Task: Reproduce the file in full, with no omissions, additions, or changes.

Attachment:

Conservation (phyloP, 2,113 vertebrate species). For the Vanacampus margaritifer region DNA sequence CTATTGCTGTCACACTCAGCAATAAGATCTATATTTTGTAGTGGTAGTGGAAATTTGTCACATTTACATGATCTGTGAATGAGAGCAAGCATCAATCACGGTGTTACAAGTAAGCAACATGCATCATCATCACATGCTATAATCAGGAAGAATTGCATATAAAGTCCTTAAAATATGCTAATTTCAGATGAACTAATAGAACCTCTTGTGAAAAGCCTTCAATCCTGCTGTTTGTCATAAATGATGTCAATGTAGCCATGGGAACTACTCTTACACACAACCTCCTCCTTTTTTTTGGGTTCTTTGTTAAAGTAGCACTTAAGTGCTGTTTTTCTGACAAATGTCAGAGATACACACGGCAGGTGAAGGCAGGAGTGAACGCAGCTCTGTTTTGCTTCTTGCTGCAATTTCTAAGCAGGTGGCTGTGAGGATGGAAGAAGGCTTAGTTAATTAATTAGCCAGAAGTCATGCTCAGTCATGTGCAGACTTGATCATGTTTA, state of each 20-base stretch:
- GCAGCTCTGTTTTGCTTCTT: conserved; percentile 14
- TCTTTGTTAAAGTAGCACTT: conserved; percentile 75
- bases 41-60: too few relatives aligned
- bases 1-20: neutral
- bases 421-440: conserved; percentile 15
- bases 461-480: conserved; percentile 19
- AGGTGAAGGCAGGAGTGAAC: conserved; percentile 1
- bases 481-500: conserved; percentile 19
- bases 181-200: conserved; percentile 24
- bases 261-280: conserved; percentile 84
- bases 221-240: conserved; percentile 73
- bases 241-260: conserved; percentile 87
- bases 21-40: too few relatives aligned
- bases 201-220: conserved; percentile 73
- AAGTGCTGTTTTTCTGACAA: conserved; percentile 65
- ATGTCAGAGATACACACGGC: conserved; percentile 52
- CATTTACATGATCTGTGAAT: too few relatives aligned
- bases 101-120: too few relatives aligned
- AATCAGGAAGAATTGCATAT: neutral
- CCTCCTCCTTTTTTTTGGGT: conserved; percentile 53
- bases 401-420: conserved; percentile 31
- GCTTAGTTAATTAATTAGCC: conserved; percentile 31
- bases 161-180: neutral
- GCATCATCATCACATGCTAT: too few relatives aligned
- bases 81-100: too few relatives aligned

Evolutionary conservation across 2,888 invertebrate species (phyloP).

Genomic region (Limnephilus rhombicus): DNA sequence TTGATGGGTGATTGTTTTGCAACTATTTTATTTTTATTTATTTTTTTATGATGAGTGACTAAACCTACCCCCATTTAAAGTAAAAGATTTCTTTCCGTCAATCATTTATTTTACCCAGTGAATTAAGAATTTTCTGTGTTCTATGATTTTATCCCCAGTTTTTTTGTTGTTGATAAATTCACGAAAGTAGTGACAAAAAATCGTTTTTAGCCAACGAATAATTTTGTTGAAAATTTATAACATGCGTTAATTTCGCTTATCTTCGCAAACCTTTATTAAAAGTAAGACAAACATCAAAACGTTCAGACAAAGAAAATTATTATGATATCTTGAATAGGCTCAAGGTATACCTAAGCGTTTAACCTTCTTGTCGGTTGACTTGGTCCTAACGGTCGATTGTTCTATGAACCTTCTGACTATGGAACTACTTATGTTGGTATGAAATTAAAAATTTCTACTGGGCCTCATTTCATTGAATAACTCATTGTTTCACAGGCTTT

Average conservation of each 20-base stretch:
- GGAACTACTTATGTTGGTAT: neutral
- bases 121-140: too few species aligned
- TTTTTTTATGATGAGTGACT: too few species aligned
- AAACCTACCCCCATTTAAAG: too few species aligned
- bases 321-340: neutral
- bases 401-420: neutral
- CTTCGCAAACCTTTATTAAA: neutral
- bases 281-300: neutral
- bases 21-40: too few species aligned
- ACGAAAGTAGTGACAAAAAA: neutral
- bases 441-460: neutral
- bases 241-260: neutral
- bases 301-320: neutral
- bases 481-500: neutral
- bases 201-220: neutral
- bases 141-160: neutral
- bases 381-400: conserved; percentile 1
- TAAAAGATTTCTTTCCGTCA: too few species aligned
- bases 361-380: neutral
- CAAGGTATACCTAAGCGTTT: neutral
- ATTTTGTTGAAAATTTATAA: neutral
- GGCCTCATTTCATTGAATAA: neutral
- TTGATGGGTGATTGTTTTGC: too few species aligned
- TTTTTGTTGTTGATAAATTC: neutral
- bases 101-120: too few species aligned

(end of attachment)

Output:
Conservation (phyloP, 2,113 vertebrate species). For the Vanacampus margaritifer region DNA sequence CTATTGCTGTCACACTCAGCAATAAGATCTATATTTTGTAGTGGTAGTGGAAATTTGTCACATTTACATGATCTGTGAATGAGAGCAAGCATCAATCACGGTGTTACAAGTAAGCAACATGCATCATCATCACATGCTATAATCAGGAAGAATTGCATATAAAGTCCTTAAAATATGCTAATTTCAGATGAACTAATAGAACCTCTTGTGAAAAGCCTTCAATCCTGCTGTTTGTCATAAATGATGTCAATGTAGCCATGGGAACTACTCTTACACACAACCTCCTCCTTTTTTTTGGGTTCTTTGTTAAAGTAGCACTTAAGTGCTGTTTTTCTGACAAATGTCAGAGATACACACGGCAGGTGAAGGCAGGAGTGAACGCAGCTCTGTTTTGCTTCTTGCTGCAATTTCTAAGCAGGTGGCTGTGAGGATGGAAGAAGGCTTAGTTAATTAATTAGCCAGAAGTCATGCTCAGTCATGTGCAGACTTGATCATGTTTA, state of each 20-base stretch:
- GCAGCTCTGTTTTGCTTCTT: conserved; percentile 14
- TCTTTGTTAAAGTAGCACTT: conserved; percentile 75
- bases 41-60: too few relatives aligned
- bases 1-20: neutral
- bases 421-440: conserved; percentile 15
- bases 461-480: conserved; percentile 19
- AGGTGAAGGCAGGAGTGAAC: conserved; percentile 1
- bases 481-500: conserved; percentile 19
- bases 181-200: conserved; percentile 24
- bases 261-280: conserved; percentile 84
- bases 221-240: conserved; percentile 73
- bases 241-260: conserved; percentile 87
- bases 21-40: too few relatives aligned
- bases 201-220: conserved; percentile 73
- AAGTGCTGTTTTTCTGACAA: conserved; percentile 65
- ATGTCAGAGATACACACGGC: conserved; percentile 52
- CATTTACATGATCTGTGAAT: too few relatives aligned
- bases 101-120: too few relatives aligned
- AATCAGGAAGAATTGCATAT: neutral
- CCTCCTCCTTTTTTTTGGGT: conserved; percentile 53
- bases 401-420: conserved; percentile 31
- GCTTAGTTAATTAATTAGCC: conserved; percentile 31
- bases 161-180: neutral
- GCATCATCATCACATGCTAT: too few relatives aligned
- bases 81-100: too few relatives aligned

Evolutionary conservation across 2,888 invertebrate species (phyloP).

Genomic region (Limnephilus rhombicus): DNA sequence TTGATGGGTGATTGTTTTGCAACTATTTTATTTTTATTTATTTTTTTATGATGAGTGACTAAACCTACCCCCATTTAAAGTAAAAGATTTCTTTCCGTCAATCATTTATTTTACCCAGTGAATTAAGAATTTTCTGTGTTCTATGATTTTATCCCCAGTTTTTTTGTTGTTGATAAATTCACGAAAGTAGTGACAAAAAATCGTTTTTAGCCAACGAATAATTTTGTTGAAAATTTATAACATGCGTTAATTTCGCTTATCTTCGCAAACCTTTATTAAAAGTAAGACAAACATCAAAACGTTCAGACAAAGAAAATTATTATGATATCTTGAATAGGCTCAAGGTATACCTAAGCGTTTAACCTTCTTGTCGGTTGACTTGGTCCTAACGGTCGATTGTTCTATGAACCTTCTGACTATGGAACTACTTATGTTGGTATGAAATTAAAAATTTCTACTGGGCCTCATTTCATTGAATAACTCATTGTTTCACAGGCTTT

Average conservation of each 20-base stretch:
- GGAACTACTTATGTTGGTAT: neutral
- bases 121-140: too few species aligned
- TTTTTTTATGATGAGTGACT: too few species aligned
- AAACCTACCCCCATTTAAAG: too few species aligned
- bases 321-340: neutral
- bases 401-420: neutral
- CTTCGCAAACCTTTATTAAA: neutral
- bases 281-300: neutral
- bases 21-40: too few species aligned
- ACGAAAGTAGTGACAAAAAA: neutral
- bases 441-460: neutral
- bases 241-260: neutral
- bases 301-320: neutral
- bases 481-500: neutral
- bases 201-220: neutral
- bases 141-160: neutral
- bases 381-400: conserved; percentile 1
- TAAAAGATTTCTTTCCGTCA: too few species aligned
- bases 361-380: neutral
- CAAGGTATACCTAAGCGTTT: neutral
- ATTTTGTTGAAAATTTATAA: neutral
- GGCCTCATTTCATTGAATAA: neutral
- TTGATGGGTGATTGTTTTGC: too few species aligned
- TTTTTGTTGTTGATAAATTC: neutral
- bases 101-120: too few species aligned